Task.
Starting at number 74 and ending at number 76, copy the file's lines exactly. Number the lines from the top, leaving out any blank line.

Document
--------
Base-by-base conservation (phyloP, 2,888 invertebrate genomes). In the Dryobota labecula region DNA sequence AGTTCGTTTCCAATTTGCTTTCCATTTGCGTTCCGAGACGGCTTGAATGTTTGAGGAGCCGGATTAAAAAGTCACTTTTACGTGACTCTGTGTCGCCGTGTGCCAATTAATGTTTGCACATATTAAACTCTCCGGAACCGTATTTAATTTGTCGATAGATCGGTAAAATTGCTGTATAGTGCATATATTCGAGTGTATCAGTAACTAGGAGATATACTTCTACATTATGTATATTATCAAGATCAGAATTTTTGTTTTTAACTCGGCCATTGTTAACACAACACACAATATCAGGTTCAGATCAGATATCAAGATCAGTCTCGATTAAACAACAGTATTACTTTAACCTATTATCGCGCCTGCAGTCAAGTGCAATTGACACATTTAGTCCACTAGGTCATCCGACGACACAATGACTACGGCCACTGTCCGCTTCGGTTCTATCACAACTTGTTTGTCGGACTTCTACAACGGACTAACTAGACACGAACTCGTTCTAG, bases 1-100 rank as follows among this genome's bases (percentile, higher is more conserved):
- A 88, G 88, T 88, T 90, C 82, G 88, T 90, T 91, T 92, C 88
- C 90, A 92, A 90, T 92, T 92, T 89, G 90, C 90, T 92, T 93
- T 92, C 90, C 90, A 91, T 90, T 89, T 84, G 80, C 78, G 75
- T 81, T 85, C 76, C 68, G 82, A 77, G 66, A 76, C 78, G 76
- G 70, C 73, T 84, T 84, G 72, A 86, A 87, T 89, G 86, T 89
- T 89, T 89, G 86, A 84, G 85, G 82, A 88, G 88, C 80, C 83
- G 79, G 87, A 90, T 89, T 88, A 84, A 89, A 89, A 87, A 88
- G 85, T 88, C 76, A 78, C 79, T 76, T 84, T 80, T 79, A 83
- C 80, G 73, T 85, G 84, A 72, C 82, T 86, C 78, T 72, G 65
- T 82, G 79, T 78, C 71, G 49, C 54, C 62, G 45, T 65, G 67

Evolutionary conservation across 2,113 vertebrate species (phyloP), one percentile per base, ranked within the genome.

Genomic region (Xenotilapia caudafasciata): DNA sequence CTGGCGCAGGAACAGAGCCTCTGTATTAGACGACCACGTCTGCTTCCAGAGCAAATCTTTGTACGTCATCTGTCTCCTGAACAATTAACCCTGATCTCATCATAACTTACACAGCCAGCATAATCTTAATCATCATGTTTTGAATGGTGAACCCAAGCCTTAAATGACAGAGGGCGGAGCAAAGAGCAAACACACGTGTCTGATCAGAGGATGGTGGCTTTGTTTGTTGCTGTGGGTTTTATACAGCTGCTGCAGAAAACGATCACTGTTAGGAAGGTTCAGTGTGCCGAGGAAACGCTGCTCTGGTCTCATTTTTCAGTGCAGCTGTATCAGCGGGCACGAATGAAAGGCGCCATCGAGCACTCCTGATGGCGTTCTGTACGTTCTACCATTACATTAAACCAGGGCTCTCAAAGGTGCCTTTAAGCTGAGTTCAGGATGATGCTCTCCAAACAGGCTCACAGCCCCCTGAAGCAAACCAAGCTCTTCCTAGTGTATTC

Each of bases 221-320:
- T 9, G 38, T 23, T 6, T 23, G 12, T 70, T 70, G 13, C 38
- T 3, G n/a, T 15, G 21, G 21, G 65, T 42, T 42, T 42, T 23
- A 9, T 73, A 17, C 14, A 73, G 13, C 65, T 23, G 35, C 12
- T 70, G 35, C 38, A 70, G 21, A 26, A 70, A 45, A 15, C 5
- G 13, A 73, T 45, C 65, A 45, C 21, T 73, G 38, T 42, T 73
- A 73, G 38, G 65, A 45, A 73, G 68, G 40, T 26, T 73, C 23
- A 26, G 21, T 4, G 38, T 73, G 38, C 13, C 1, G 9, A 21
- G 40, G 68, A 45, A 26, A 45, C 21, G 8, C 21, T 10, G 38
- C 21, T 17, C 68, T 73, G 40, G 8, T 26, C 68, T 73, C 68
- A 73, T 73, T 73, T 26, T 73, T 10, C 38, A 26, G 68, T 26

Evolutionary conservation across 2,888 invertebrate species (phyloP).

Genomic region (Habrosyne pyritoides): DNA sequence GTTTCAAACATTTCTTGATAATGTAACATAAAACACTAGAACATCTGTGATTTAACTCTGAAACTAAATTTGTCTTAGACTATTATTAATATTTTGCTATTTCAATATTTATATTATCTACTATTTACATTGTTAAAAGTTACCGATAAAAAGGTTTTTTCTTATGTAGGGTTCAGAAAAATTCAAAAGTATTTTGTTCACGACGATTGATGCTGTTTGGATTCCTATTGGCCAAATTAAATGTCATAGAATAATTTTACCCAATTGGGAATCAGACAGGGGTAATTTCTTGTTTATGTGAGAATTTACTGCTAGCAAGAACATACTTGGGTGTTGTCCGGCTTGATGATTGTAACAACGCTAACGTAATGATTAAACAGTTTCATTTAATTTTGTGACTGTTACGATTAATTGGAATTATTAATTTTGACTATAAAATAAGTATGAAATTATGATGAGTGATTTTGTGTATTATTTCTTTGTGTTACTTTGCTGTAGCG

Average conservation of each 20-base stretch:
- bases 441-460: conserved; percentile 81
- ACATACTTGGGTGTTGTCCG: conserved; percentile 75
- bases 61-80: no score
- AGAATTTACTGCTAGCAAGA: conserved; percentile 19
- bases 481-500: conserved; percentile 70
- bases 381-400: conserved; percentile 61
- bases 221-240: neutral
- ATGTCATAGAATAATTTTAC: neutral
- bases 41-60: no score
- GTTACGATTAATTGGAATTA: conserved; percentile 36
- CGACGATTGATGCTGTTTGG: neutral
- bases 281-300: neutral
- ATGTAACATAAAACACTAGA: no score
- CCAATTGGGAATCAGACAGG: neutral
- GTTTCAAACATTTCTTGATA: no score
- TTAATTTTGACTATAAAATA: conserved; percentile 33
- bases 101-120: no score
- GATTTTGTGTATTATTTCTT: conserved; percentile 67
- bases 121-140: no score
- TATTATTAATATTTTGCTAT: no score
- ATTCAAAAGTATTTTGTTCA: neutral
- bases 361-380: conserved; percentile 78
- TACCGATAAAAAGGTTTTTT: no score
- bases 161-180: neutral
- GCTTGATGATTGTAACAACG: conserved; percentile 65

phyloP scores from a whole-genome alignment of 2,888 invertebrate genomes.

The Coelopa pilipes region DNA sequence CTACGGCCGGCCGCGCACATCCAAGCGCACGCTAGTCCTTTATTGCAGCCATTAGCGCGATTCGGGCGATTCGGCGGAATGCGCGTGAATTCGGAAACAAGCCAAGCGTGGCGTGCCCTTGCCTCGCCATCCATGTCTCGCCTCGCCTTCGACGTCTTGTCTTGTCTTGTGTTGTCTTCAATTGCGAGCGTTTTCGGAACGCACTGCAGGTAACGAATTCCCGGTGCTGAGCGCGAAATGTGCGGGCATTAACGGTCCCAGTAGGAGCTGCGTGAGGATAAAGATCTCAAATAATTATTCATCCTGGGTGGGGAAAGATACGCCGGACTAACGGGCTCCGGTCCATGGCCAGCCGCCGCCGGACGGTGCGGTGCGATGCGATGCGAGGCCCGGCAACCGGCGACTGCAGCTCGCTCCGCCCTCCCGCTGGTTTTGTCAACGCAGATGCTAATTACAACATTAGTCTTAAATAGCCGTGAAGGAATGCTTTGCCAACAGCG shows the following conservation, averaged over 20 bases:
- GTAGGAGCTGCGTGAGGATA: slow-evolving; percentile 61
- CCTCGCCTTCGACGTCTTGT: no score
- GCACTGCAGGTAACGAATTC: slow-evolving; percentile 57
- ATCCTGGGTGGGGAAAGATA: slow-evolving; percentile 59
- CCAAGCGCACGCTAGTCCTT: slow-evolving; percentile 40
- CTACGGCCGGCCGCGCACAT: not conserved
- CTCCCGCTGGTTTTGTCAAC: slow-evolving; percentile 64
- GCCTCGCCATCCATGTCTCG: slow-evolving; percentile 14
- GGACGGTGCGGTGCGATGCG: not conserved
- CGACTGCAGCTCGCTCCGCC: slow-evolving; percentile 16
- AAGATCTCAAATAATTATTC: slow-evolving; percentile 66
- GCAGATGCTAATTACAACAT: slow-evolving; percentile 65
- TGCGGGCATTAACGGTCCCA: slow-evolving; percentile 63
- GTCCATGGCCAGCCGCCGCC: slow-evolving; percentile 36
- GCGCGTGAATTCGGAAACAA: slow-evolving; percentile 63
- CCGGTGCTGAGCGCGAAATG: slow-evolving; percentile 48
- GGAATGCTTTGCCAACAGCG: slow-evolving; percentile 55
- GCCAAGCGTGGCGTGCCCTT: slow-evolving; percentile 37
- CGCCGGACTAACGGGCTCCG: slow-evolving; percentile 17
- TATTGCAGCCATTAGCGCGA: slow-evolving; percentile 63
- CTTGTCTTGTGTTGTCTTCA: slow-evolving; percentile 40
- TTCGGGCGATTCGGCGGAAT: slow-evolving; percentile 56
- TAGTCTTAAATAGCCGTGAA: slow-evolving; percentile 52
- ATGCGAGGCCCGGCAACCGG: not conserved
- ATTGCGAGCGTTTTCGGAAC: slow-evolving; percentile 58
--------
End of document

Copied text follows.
- TATTGCAGCCATTAGCGCGA: slow-evolving; percentile 63
- CTTGTCTTGTGTTGTCTTCA: slow-evolving; percentile 40
- TTCGGGCGATTCGGCGGAAT: slow-evolving; percentile 56